Indonesia makes use of unmanned underwater automobiles to seek for air accident victims, referred to as “black packing containers”.

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© Reuters. Indonesia continues its search for debris from Sriwijaya Air Flight SJ 182

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JAKARTA (Reuters) – Indonesia has used a remotely operated underwater vehicle to help divers locate the remains of victims and retrieve the flight recorders from a Sriwijaya air jet that crashed into the sea three days ago shortly after takeoff.

The Boeing (NYSE 🙂 737-500 aircraft with 62 people on board crashed into the Java Sea on Saturday afternoon, four minutes after taking off from Jakarta’s main airport.

The Indonesian police identified a victim of the crash for the first time on Monday. Flight attendant Okky Bisma was identified by his fingerprints, a police officer said.

“My super kind husband … Heaven is your place … Until we meet again, darling,” wrote Okky’s wife, who is also a flight attendant, on her Instagram account.

The Boeing 737-500 was on a domestic flight to Pontianak on Borneo Island, about 740 km from Jakarta, before disappearing from radar screens.

It was the second major plane crash in Indonesia since the deaths of 189 passengers and crew in 2018 when a Lion Air Boeing 737 MAX also crashed into the Java Sea shortly after takeoff. The jet that crashed on Saturday has a completely different design.

“Today we are concentrating on finding the victims,” ​​said Yusuf Latif, a spokesman for the Search and Rescue Agency Basarnas, on Tuesday.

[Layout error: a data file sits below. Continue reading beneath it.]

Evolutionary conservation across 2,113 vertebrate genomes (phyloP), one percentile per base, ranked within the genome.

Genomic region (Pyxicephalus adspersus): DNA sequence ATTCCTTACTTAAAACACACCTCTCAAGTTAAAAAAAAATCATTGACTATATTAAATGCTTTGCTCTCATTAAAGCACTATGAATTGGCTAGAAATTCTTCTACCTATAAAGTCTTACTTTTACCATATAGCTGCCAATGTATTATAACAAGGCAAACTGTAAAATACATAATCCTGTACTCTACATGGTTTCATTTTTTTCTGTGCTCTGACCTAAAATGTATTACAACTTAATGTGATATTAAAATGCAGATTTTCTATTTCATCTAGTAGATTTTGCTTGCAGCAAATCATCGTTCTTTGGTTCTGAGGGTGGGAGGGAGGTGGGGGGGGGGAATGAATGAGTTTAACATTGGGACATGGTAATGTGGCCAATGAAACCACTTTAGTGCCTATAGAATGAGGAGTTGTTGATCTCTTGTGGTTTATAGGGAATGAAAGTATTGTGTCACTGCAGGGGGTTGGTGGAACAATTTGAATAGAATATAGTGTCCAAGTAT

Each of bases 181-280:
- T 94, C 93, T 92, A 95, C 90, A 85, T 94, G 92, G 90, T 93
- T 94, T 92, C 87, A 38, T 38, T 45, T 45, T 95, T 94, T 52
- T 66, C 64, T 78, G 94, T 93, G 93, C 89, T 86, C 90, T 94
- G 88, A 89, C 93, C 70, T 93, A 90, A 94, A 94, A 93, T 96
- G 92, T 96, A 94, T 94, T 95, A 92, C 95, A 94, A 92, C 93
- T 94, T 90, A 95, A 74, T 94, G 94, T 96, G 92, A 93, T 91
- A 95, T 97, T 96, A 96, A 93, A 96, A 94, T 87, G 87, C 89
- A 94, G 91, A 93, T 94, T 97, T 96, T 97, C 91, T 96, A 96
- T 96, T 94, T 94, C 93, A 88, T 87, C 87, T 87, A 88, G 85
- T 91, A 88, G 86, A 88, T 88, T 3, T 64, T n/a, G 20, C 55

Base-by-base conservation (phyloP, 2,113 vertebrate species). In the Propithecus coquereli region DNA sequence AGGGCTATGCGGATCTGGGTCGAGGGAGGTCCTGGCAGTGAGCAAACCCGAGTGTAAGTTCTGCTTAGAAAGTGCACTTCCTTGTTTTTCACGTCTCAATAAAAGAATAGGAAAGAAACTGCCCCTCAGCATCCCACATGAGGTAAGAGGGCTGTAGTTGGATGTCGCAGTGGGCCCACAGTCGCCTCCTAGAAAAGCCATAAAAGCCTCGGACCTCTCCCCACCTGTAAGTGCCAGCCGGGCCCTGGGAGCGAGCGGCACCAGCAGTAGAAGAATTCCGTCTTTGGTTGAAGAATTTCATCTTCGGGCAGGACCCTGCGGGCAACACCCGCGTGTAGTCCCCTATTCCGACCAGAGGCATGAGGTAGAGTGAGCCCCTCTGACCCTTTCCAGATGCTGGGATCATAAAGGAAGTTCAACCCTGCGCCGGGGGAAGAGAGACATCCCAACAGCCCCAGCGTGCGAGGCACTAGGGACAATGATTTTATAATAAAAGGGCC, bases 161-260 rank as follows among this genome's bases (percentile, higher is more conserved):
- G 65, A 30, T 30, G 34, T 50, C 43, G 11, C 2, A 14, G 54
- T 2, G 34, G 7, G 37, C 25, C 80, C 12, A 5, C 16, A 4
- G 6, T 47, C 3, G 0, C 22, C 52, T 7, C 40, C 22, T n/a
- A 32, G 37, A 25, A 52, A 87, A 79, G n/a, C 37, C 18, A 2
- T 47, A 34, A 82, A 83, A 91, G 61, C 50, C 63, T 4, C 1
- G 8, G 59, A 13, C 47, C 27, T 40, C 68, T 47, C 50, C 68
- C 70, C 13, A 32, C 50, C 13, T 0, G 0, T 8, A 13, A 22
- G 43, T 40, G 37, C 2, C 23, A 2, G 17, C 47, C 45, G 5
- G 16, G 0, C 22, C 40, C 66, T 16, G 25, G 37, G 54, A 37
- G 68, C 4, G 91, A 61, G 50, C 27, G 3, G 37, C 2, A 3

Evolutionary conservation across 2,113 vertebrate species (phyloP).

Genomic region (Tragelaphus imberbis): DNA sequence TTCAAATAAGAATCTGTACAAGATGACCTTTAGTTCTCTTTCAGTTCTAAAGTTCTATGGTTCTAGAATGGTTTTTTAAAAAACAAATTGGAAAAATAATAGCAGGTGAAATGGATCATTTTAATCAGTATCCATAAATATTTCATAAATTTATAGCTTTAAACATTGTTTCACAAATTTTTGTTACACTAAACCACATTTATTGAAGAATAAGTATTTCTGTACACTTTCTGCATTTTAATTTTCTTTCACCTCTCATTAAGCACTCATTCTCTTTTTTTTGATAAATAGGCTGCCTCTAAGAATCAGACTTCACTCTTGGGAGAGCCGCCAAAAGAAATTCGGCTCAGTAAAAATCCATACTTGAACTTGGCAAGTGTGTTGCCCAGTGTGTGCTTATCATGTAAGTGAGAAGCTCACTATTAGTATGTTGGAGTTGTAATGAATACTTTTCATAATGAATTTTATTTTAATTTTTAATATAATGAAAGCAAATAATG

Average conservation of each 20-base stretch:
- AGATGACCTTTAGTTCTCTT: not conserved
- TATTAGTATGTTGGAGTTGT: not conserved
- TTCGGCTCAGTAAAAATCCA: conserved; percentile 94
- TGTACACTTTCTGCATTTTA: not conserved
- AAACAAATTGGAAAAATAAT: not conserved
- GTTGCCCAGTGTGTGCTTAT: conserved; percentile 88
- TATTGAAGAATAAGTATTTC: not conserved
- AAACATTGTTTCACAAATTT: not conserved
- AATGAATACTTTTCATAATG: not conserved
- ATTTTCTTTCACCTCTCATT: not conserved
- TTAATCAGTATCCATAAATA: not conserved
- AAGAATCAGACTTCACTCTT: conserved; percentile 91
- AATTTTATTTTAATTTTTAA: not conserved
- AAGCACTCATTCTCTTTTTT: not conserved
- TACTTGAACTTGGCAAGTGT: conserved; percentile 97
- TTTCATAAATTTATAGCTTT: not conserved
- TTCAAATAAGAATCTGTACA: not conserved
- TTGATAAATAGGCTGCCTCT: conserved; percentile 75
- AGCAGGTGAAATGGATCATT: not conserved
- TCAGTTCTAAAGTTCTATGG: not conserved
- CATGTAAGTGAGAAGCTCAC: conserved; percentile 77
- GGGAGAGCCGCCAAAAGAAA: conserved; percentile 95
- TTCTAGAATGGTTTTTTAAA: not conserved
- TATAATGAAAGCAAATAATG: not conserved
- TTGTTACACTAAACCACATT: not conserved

Divers have narrowed down an area they believe may be flight recorders known as the black box, but debris has hampered search efforts, officials said.

A remotely operated underwater vehicle has been used to clean the sea floor while naval vessels use sonar search to search from the surface.

As soon as the flight data and cockpit voice recorders are found, the National Transportation Safety Committee (KNKT) in Indonesia expects that the information can be read in three days.

With few immediate clues as to what led to a catastrophic loss of control after launch, investigators will rely heavily on the flight recorders to determine what went wrong.

Sriwijaya Air’s aircraft was nearly 27 years old and much older than Boeing’s problematic 737 MAX model. Older 737 models are widespread and do not have the stall prevention system implicated in the MAX security crisis.

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